Daily Reflection
of Creighton University's Online Ministries
June 20th, 2009

Eileen Burke-Sullivan

Theology Department
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Memorial of the Immaculate Heart of the Blessed Virgin Mary
2 Corinthians 12:1-10
Psalm 34:8-9, 10-11, 12-13
Luke 2:41-51

In both the spring and the fall of the year the Church invites us to recognize the great love of  Jesus that is then imitated by his very human Church. Shortly after Pentecost each year the Church celebrates the Feast of the Sacred Heart, a feast that seeks to identify Jesus’ constant love for his Father and for us.  It is no accident that this celebration falls close to Pentecost, where one is drawn to recognize the direct link between the great love of Jesus and the personification of that love in the Third Person of the Trinity.  In September each year the Church celebrates the Feast of the Holy Cross, focusing on Jesus’ love made visible in event – his terrible death.  Again   it is not a coincidence that the account of the piercing of his heart on the cross is a primary text of the September feast.  But curiously, the Church also sets aside a day, near the spring feast of Jesus’ passionate love, for honoring the Heart of Mary. And again, in the fall, we have a memorial of Mary’s great suffering witnessed in her fidelity at the foot of the cross.

If we pay careful attention to these liturgical diptychs we can see that the Church celebrates Jesus with a Feast and Mary with a memorial – thus placing their contributions to our salvation in the correct imbalance.  More importantly, however, we should see these doublets as a kind of dance between Christ and the Church.  In both memorials of Mary in addition to the great generosity of the human woman herself, the Church invites us to see an expression of the Church at its best. It is in her generous human response that God is most fully honored.  Through the centuries the Church has most wisely honored Mary when we have seen her as fully human and acting out of faith, with all the limitations of a human person who seeks generously to discover God’s desire for her.  Mary’s heart is the heart of the Church at its most authentic, beating with fragile human hope and courage that is enough – enough for God to accomplish God’s great plan of salvation – if we are but faithful.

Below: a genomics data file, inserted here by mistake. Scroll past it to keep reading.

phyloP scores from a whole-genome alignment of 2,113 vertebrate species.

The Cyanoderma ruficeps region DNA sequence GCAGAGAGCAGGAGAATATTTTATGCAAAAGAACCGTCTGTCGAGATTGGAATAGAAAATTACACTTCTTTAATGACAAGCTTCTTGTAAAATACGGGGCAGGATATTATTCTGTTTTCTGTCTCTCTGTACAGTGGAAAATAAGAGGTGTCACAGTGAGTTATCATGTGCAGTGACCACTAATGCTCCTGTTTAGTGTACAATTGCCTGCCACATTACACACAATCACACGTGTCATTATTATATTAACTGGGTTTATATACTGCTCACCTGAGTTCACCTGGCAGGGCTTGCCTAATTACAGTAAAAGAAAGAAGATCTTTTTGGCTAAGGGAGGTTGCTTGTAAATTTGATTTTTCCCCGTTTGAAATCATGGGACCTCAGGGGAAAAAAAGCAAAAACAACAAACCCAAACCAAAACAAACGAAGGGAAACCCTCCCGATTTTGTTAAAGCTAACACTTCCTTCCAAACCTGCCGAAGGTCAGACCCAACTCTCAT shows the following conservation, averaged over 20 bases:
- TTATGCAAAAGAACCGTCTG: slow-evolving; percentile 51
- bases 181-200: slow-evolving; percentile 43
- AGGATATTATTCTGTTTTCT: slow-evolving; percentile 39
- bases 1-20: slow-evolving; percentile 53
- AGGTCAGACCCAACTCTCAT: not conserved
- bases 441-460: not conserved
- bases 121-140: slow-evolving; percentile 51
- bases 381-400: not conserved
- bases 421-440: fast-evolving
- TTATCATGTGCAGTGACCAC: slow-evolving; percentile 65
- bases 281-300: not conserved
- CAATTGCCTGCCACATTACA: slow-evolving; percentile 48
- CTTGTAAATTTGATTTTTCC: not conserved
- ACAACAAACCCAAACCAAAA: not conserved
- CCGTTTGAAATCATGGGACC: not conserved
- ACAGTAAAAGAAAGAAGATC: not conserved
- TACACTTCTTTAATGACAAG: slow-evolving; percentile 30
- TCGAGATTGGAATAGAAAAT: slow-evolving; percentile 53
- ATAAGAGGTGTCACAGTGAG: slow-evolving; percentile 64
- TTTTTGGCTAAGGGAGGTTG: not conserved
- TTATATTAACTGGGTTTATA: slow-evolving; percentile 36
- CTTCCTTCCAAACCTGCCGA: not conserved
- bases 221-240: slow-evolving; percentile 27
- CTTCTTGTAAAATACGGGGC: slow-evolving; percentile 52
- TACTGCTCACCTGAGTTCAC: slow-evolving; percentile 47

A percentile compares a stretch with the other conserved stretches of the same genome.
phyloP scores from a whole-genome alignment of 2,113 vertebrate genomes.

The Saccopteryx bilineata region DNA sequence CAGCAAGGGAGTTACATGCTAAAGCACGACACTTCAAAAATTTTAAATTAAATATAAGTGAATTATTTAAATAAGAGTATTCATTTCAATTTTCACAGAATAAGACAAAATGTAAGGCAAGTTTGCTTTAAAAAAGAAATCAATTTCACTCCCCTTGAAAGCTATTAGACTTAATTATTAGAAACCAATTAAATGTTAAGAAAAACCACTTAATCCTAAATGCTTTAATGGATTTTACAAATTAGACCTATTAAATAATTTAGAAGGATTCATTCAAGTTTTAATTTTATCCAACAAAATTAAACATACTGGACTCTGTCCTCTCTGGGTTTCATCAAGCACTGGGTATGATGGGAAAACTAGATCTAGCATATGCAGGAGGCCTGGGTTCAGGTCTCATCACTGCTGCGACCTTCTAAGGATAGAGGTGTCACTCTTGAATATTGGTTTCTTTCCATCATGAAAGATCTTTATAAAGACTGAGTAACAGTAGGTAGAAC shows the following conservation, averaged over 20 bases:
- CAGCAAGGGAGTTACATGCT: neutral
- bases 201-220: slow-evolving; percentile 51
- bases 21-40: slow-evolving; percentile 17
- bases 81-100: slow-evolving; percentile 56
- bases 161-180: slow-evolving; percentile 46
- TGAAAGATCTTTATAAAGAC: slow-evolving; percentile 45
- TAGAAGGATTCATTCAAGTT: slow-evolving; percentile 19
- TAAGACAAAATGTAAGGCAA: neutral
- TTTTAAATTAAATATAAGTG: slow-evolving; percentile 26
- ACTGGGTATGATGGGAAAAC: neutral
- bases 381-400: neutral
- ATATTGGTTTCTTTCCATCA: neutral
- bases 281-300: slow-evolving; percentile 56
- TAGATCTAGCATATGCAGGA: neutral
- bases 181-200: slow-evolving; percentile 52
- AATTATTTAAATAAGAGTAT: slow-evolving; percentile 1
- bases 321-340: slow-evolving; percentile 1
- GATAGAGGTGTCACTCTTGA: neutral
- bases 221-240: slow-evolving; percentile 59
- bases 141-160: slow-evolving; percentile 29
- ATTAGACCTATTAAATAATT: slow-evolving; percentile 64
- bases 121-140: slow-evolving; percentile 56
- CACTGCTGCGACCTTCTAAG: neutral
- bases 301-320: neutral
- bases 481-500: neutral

Paul’s second letter to the Corinthians that we are nourished with on this lovely feast of the heart of the Church, tells us that he could boast about being a mystic, but he would rather boast about his weakness and difficulties – because it is these, like Mary’s failure of parental attention, that become the perfect setting for the witness of God’s power.  It is not Paul’s mystical experiences that make him a great apostle – it is his failures, the “thorn in his flesh” that force him to turn to God to accomplish the work of apostolic witness.  It is not Paul’s work that glorifies God; it is Christ’s work through Paul’s limitedness.  

There is perhaps no place in the human culture where boasting is not only tolerated but required – as much as it is in a university. So I think I know whereof I speak when I say that if I were to boast of my weakness: the students that left the class with little grasp of the subject, the days  that I wasn’t a brilliant lecturer, the essays that didn’t attract scholarly applause, the grant applications that were rejected, the administrative moments when juggled tasks fell all over the office floor, I could boast as extravagantly as Paul.  But on those days when the thorns have beaten me up I am not sure I have either the courage or the humility to confidently assert that my weakness is His glory.

What a blessing, then, to have a memorial of Mary’s success at embracing her failure.  She lost her child for a few days.  I can’t imagine many Mothers bragging about such a thing.  But Mary shows us how to be Church by listening to her Son, loving him when he seems unreasonable, and   allowing her failure to become the platform for God’s glory. In faith, not righteous certitude, she gave her heart to be a temple for God’s love where she pondered the mystery of His desire for her.  Is it possible for us to become the Church that Mary and Paul witness?  In our failure perhaps, just perhaps, God’s glory will be shown.     

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